If an employee refuses to be tested and the employer has genuine performance, commercial or health and safety concerns, it should initiate its disciplinary procedure for breach of contract (provided there is a contractual term providing that consent), failure to follow a reasonable lawful instruction or for a lack of capability to fulfil his or her job role. There should also be compliance with the statutory disciplinary and dismissal procedures in order to avoid a finding of automatic unfair dismissal and an increase of up to 50% in any award made by an employment tribunal.

Following a random alcohol test, a bus driver is found to be marginally over the permitted limit for alcohol. He has ten years’ service and an unblemished disciplinary and health record. What action should his employer take?

The bus company has obligations towards its employees, passengers and the public at large to maintain certain standards to protect health and safety. In the transport sector, additional legislation is in place to control alcohol misuse and so the employer must exercise due diligence in ensuring that its employees are not under the influence of alcohol while working. Disciplinary policies, particularly in organisations whose employees have obligations to ensure public safety, should be very clear as to the prohibition on illegal drug use or alcohol abuse and the consequences of such use or misuse.

After a full and careful investigation into the facts, the employee should be invited to a disciplinary meeting, conducted in accordance with the statutory dismissal and disciplinary procedures, and given the opportunity to state his case. The driver should be suspended from driving duties during the investigation and disciplinary process (ideally, the contract of employment should contain an express power of suspension that may be exercised in such circumstances).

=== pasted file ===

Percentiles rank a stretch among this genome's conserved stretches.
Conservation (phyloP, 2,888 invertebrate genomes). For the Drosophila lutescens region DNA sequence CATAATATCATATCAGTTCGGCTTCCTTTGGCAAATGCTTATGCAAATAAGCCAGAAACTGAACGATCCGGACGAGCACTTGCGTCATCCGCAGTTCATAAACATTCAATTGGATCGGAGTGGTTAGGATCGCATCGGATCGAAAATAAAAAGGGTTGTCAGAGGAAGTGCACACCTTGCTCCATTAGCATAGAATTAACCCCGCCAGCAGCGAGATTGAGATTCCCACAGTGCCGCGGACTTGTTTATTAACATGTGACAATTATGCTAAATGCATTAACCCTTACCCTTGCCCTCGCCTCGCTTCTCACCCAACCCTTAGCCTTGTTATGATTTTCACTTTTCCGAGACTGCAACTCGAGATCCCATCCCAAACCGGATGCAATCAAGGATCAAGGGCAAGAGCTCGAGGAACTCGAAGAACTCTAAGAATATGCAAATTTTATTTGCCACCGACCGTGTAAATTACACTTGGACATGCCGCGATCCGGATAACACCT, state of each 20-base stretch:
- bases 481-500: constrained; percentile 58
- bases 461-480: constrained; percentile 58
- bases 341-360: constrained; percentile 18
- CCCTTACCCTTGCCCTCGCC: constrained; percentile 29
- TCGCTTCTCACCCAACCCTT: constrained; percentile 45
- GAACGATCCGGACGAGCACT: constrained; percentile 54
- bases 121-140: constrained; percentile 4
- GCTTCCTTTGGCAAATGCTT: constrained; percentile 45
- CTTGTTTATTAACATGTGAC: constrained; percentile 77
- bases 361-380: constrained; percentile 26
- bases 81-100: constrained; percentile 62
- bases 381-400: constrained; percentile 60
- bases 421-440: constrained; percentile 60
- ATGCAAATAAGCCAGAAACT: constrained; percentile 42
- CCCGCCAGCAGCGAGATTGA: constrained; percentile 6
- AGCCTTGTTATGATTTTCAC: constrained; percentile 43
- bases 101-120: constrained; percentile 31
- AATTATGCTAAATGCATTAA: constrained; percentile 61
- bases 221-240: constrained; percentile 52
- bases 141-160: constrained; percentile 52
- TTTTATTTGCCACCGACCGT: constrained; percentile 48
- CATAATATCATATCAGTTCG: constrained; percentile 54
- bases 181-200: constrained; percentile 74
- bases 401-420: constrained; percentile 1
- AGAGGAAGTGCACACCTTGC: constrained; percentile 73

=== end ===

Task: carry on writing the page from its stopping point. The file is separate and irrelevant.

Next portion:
Any disciplinary action taken should be justifiable, fair and reasonable in the circumstances. This employee’s result is only marginally over the limit and, in the light of the employee’s exemplary prior employment record, it is unlikely to be reasonable for the employer to treat this single incident as gross misconduct. However, a formal warning is clearly necessary and the serious nature of driving a public service vehicle whilst under the influence of alcohol should be impressed upon the employee. The employer should also fairly take into account any other genuine mitigating circumstances. For example, there may be an underlying exceptional reason that led to this isolated incident, such as bullying at work or a recent traumatic event in the employee’s personal life. In any event, the employer should explain the likely consequences of a second positive test result.